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Who Gains (relatively) from Monetary Union? An Estimate of Relative Net Benefits For EU 15 Member States


  • Porojan, A-M.


The paper adresses the issue of the distrbution by country of the costs and benefits associated to the introduction of a single currency in Europe, by estimating the relative costs and benefits of the 15 member state through the use of exploratory multivariate statistical techniques. Our results indicate an uneven distribution of the potential relative costs and benefits across the EU member states. Moreover, we find that not all the characteristics identified as relevant by the optimum currency area literature are equally important in shaping the net outcome of the move to the single currency.

Suggested Citation

  • Porojan, A-M., 1997. "Who Gains (relatively) from Monetary Union? An Estimate of Relative Net Benefits For EU 15 Member States," Discussion Papers 9713, Exeter University, Department of Economics.
  • Handle: RePEc:exe:wpaper:9713

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    References listed on IDEAS

    1. Dornbusch, Rudiger & Frenkel, Jacob A, 1973. "Inflation and Growth: Alternative Approaches," Journal of Money, Credit and Banking, Blackwell Publishing, vol. 5(1), pages 141-156, Part I Fe.
    2. Obstfeld, Maurice, 1984. "Multiple Stable Equilibria in an Optimizing Perfect-Foresight Model," Econometrica, Econometric Society, vol. 52(1), pages 223-228, January.
    3. Feenstra, Robert C., 1986. "Functional equivalence between liquidity costs and the utility of money," Journal of Monetary Economics, Elsevier, vol. 17(2), pages 271-291, March.
    4. Blanchard, Olivier Jean & Kahn, Charles M, 1980. "The Solution of Linear Difference Models under Rational Expectations," Econometrica, Econometric Society, vol. 48(5), pages 1305-1311, July.
    5. Calvo, Guillermo A, 1986. "Temporary Stabilization: Predetermined Exchange Rates," Journal of Political Economy, University of Chicago Press, vol. 94(6), pages 1319-1329, December.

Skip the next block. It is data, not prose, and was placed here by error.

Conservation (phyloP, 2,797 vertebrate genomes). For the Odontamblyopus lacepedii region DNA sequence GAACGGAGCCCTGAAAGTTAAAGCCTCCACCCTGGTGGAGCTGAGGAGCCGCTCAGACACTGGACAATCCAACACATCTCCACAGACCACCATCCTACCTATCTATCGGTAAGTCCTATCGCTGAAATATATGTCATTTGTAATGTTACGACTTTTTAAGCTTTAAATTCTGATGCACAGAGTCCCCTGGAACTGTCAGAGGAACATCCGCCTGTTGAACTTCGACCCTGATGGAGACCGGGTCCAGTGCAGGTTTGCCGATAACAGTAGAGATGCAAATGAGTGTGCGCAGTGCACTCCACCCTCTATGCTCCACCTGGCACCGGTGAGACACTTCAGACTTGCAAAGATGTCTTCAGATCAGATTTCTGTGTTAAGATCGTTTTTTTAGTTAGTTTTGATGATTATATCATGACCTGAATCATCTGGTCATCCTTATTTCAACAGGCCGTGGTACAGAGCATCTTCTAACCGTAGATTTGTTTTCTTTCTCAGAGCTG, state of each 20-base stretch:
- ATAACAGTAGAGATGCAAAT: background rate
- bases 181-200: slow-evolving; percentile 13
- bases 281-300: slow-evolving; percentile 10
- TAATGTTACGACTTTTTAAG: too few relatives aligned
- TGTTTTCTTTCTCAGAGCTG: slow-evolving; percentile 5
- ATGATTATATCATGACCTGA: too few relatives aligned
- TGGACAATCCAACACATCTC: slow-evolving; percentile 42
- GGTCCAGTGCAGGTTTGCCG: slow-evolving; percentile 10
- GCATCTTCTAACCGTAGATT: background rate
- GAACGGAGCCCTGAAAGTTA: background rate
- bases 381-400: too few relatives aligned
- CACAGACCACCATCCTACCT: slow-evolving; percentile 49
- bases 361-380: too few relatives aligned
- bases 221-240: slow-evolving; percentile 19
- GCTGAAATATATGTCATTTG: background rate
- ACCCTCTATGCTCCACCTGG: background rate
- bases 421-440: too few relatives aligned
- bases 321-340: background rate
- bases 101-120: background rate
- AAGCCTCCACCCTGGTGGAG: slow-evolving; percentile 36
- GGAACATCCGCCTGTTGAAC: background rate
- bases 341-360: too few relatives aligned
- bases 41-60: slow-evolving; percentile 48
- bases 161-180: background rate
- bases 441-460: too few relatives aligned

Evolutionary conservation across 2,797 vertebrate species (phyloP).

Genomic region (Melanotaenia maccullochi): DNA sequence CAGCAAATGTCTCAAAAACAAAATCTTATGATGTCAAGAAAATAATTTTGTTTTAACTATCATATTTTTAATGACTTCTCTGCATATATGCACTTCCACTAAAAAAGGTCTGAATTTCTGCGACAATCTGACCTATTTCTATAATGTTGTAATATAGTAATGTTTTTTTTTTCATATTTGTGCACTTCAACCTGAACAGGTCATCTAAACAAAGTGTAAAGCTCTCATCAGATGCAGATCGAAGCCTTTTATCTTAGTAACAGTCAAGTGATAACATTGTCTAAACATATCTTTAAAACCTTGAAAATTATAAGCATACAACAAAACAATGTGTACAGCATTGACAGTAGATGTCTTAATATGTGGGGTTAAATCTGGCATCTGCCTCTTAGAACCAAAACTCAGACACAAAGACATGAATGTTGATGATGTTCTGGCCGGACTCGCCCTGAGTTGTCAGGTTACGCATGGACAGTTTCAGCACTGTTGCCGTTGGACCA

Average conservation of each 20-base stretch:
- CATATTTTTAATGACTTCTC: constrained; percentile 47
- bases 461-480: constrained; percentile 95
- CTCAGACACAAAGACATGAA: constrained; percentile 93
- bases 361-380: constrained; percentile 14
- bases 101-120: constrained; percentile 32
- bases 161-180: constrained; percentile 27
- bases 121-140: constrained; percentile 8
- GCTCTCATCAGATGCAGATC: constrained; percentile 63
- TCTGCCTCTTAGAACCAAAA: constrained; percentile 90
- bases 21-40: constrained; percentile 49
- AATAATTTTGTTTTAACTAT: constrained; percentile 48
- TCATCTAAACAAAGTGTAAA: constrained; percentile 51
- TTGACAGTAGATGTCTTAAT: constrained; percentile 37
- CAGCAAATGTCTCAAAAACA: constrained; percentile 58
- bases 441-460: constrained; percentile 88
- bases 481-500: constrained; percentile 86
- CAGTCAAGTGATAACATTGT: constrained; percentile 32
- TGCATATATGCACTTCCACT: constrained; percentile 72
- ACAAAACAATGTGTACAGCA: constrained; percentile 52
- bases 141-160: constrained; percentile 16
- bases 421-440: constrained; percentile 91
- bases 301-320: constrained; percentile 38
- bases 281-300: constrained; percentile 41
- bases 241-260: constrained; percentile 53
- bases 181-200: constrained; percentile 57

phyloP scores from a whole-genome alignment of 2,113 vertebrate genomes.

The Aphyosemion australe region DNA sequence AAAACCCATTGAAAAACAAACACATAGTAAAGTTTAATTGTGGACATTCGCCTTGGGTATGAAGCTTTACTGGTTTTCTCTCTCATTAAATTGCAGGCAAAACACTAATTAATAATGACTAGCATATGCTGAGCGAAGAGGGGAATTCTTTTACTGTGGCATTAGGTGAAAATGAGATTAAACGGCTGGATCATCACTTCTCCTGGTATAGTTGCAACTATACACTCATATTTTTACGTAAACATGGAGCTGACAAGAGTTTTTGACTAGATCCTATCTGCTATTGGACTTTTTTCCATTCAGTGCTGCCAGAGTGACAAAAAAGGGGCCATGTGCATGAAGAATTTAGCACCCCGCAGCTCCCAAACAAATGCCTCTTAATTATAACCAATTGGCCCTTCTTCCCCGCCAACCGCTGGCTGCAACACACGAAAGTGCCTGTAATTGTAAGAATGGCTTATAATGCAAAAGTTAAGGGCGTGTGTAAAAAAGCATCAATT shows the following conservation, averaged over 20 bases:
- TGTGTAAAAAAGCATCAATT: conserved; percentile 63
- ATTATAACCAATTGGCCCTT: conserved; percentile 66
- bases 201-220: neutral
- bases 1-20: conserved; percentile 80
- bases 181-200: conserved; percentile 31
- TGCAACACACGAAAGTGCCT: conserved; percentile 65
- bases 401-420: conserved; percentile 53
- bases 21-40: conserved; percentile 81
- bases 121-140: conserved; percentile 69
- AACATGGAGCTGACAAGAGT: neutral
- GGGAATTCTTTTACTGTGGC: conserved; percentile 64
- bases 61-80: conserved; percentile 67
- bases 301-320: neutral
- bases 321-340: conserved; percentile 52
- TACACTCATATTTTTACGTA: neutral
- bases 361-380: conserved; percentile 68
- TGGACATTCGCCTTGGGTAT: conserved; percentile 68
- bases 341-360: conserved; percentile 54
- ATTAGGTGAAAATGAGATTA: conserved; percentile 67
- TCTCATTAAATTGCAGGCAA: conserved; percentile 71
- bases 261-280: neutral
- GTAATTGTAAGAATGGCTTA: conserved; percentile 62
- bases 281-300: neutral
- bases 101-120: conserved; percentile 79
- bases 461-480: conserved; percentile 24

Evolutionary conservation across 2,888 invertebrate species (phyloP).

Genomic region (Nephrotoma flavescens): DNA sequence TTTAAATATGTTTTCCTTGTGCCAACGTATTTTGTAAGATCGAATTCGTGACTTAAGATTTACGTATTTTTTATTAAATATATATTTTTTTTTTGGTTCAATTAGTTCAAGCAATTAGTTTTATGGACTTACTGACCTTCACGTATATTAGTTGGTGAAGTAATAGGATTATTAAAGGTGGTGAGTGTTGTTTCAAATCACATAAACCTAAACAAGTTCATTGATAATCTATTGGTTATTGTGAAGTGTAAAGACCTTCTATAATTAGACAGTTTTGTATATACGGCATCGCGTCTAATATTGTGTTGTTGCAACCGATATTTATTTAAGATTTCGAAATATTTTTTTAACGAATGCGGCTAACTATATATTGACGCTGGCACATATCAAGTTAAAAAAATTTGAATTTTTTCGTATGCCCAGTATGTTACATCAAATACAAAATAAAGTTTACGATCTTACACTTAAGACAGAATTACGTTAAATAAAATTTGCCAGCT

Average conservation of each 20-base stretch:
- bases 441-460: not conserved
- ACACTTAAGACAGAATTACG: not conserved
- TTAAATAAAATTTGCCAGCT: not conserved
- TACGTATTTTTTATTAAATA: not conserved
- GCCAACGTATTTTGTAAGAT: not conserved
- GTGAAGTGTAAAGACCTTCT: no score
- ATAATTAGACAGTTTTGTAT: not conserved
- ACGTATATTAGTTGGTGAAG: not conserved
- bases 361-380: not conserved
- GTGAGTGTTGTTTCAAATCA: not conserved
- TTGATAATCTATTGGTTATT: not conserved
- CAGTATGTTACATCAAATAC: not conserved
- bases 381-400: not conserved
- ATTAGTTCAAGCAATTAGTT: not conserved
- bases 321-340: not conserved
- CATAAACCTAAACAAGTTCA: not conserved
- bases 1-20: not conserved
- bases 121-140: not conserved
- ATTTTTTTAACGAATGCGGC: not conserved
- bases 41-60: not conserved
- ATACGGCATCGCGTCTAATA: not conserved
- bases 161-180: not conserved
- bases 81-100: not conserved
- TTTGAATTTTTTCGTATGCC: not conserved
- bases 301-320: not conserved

6. Carmichael, Jeffrey, 1982. "Money and Growth: Some Old Theorems from a New Perspective," The Economic Record, The Economic Society of Australia, vol. 58(163), pages 386-394, December.
    7. King, Robert G. & Plosser, Charles I. & Rebelo, Sergio T., 1988. "Production, growth and business cycles : I. The basic neoclassical model," Journal of Monetary Economics, Elsevier, vol. 21(2-3), pages 195-232.
    8. Stockman, Alan C., 1981. "Anticipated inflation and the capital stock in a cash in-advance economy," Journal of Monetary Economics, Elsevier, vol. 8(3), pages 387-393.
    9. Saving, Thomas R, 1971. "Transactions Costs and the Demand for Money," American Economic Review, American Economic Association, vol. 61(3), pages 407-420, June.
    10. Buiter, Willem H, 1984. "Saddlepoint Problems in Continuous Time Rational Expectations Models: A General Method and Some Macroeconomic Examples," Econometrica, Econometric Society, vol. 52(3), pages 665-680, May.
    11. Kimbrough, Kent P, 1986. "Inflation, Employment, and Welfare in the Presence of Transactions Costs," Journal of Money, Credit and Banking, Blackwell Publishing, vol. 18(2), pages 127-140, May.
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    JEL classification:

    • E19 - Macroeconomics and Monetary Economics - - General Aggregative Models - - - Other
    • E50 - Macroeconomics and Monetary Economics - - Monetary Policy, Central Banking, and the Supply of Money and Credit - - - General
    • O52 - Economic Development, Innovation, Technological Change, and Growth - - Economywide Country Studies - - - Europe


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